There has been several Viking ships found in Denmark – but there is only one ship which has been found as a grave site. The Viking ship at Ladby was a ship belonging to a rich local nobel man who was somewhere between a major lord and a local king. When he died he was buried in one of his old ships and was given many gifts in his grave. The ship was covered by a mount of turf grass and left there for posterity. The grave was undisturbed for a millennium until an interest archeologist started looking at the old mount.
It was discovered a ship was hiding under the grass and it was decided to investigate further – and the ships was rediscovered. Now they needed to make sure the ancient wood could survive and not just disintegrate completely. This took a long time but in the end it was decided to build a museum at the location of the Viking ship. The museum tells something about the history of the Viking era and you can go and visit to get a little knowledge of these important traders which dominated the North Atlantic Ocean a millennium ago and made it to North America almost 500 years before Columbus made it across the ocean.
The museum is fairly interesting if you want to learn more of the Viking history – but it isn’t the best museum of Vikings you will be able to find.
The main attraction is naturally the ship. The ship has actually never been moved from the burial mount – instead they have made sure the area is not flooded anymore and the wood has been preserved so it can stay here inside the burial mount. This Viking ship is actually the only Viking ship which is still at the location the Vikings left it a millennium ago – all other Viking ships you can go and visit in Denmark or Norway have been moved from where they were found to the Viking Ship museum in Roskilde or the museum in Oslo.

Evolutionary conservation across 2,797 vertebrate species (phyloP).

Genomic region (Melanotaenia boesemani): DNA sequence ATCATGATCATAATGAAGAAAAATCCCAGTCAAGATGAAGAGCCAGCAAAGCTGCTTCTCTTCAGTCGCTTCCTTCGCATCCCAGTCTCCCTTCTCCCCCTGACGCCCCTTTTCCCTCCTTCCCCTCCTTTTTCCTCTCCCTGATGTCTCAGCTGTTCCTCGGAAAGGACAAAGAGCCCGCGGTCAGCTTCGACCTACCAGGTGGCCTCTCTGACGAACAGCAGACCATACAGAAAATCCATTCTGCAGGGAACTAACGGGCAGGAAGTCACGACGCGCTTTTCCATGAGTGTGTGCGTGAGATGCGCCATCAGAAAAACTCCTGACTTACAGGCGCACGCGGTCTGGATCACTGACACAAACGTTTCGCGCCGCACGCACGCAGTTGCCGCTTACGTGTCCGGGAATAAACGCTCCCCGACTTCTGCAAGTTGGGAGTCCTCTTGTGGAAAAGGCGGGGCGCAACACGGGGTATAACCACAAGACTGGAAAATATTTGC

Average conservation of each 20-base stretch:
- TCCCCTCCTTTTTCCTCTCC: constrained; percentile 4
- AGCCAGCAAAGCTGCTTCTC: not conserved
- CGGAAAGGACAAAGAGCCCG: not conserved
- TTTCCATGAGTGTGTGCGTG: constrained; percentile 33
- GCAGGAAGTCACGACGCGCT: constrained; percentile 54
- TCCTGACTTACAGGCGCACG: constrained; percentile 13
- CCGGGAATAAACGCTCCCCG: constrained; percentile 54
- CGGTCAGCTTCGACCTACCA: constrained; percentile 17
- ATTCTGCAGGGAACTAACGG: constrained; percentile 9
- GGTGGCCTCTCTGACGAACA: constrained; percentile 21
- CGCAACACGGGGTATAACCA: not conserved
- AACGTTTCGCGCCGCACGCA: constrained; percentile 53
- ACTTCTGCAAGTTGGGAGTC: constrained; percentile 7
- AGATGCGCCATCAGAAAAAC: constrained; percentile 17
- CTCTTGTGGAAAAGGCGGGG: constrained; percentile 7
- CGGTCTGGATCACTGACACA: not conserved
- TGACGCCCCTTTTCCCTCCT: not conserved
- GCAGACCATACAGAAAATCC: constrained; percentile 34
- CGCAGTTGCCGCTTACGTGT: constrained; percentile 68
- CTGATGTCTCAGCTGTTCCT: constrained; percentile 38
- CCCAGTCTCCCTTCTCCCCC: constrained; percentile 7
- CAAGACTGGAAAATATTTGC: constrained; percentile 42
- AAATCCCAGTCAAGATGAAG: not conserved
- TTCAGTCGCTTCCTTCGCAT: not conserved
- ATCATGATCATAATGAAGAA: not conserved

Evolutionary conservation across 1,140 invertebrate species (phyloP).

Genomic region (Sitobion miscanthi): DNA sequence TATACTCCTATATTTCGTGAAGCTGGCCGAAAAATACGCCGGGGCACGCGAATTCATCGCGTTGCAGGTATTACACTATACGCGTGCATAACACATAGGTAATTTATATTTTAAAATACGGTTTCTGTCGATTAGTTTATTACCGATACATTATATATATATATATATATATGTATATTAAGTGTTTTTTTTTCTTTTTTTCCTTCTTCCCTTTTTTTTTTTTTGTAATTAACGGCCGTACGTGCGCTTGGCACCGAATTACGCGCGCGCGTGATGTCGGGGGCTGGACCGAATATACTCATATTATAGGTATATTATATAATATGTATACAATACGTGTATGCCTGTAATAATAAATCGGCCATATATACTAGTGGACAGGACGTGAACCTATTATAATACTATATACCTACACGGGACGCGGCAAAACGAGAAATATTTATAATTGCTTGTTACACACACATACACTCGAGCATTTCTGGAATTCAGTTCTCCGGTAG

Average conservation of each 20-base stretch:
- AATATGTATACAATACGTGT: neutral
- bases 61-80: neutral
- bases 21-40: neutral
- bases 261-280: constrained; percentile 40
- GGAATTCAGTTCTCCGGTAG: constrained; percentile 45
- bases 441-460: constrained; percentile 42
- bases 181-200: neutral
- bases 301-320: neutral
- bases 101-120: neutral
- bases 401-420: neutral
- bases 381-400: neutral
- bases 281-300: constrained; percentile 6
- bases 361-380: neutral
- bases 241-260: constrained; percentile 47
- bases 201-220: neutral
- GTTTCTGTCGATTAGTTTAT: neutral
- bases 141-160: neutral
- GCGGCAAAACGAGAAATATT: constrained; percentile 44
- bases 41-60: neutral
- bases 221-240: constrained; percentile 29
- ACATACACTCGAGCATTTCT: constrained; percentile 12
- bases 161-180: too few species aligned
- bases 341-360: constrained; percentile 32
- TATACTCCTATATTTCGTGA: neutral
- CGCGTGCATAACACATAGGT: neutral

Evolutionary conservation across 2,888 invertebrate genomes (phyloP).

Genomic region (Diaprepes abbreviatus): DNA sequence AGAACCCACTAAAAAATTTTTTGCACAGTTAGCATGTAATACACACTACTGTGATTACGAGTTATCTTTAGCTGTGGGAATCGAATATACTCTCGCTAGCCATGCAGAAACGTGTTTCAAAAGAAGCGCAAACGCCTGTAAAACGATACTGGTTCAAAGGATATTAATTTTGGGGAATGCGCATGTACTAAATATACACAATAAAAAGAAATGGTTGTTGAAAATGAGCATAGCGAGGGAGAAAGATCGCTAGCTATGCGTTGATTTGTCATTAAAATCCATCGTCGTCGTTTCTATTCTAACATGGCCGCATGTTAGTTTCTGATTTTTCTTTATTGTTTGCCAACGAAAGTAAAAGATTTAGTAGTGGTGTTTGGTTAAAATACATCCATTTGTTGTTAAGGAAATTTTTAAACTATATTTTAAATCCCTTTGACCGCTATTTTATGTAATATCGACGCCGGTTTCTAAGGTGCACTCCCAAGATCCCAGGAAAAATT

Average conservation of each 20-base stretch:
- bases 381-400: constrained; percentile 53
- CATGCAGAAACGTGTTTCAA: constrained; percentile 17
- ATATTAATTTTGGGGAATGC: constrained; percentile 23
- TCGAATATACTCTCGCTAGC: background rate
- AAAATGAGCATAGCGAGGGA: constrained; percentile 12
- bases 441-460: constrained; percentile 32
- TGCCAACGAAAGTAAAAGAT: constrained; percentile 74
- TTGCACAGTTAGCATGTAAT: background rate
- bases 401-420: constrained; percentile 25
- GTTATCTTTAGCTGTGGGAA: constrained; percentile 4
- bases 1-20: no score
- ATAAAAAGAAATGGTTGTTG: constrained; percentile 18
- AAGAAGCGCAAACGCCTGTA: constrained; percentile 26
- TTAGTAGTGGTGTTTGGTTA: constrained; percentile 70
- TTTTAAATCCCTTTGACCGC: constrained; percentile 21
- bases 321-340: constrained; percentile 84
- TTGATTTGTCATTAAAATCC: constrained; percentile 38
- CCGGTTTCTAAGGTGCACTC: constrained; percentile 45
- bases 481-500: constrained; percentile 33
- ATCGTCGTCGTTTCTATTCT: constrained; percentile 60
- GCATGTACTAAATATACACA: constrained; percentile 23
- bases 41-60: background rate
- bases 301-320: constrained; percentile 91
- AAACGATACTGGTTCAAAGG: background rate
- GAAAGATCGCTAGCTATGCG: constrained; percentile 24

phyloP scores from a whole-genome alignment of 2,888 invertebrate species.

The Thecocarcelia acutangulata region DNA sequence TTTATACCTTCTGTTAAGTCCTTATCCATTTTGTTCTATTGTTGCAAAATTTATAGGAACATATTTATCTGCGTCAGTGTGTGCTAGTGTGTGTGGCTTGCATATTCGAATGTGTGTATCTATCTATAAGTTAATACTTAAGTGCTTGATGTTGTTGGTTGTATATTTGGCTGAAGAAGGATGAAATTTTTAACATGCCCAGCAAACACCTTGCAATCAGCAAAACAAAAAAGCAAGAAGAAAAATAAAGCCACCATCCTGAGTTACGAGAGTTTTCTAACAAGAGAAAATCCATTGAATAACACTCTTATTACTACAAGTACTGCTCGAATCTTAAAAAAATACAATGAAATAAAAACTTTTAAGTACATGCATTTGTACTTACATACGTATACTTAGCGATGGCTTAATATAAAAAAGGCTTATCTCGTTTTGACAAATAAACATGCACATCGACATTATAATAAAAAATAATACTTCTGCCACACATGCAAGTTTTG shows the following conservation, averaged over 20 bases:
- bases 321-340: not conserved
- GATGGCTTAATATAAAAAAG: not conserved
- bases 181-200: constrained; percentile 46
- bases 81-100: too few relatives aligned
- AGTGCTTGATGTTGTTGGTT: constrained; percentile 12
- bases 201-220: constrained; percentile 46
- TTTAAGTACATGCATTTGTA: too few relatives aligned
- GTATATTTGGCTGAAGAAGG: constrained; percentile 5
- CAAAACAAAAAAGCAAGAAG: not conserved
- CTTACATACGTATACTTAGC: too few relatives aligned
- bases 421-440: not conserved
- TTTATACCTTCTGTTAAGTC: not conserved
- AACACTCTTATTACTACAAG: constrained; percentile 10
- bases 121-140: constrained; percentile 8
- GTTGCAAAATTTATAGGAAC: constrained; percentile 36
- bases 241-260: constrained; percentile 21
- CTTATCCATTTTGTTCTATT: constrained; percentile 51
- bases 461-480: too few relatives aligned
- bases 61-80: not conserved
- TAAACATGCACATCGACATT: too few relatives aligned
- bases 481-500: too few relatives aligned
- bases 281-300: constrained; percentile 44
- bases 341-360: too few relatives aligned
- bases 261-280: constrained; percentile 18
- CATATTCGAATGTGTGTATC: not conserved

The visit to the mount is interesting – it is quite dark inside and a bit chilly which gives the whole scene a special mood when you go and have a look. You can even see some of the bones from the horses which were sacrificed at the burial of the old lord.
On the right side of the ship you can see an old ore – this was used to steer the ship. This was called the guiding ore – or styreåren. Styreåren were always placed on the right side of the ship. The word styre is still found in the Danish and English maritime language today. In Danish it is called styrbord and in English styr has been translated into starboard side. And it indicates the right side of the ship.
When you have been inside the mount you can go out and down to the water – down there is a recreation of the old ship to give you an idea of what it used to look like a millennium ago. It is actually a merchant vessel and not a war ship – the difference is the merchant vessel is broader and shorter compared to the war ships. The merchant vessels had a limited crew and they needed to use the sail for propulsion. On the other hand the warship had a large crew since they needed to transport the warriors to and from the battles. Therefore the ship had lots of strong men who could sit at the ores of the ship and make sure it could move at a fast pace. Therefore the warship were less reliant on the sail – in fact they would take down the sail when they approached land to give less of a warning to the locals in land and sail by the ores to the shore to hopefully land in secret so they could surprise the enemy – or get some gold from the local monastery.
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Yes it was ☺
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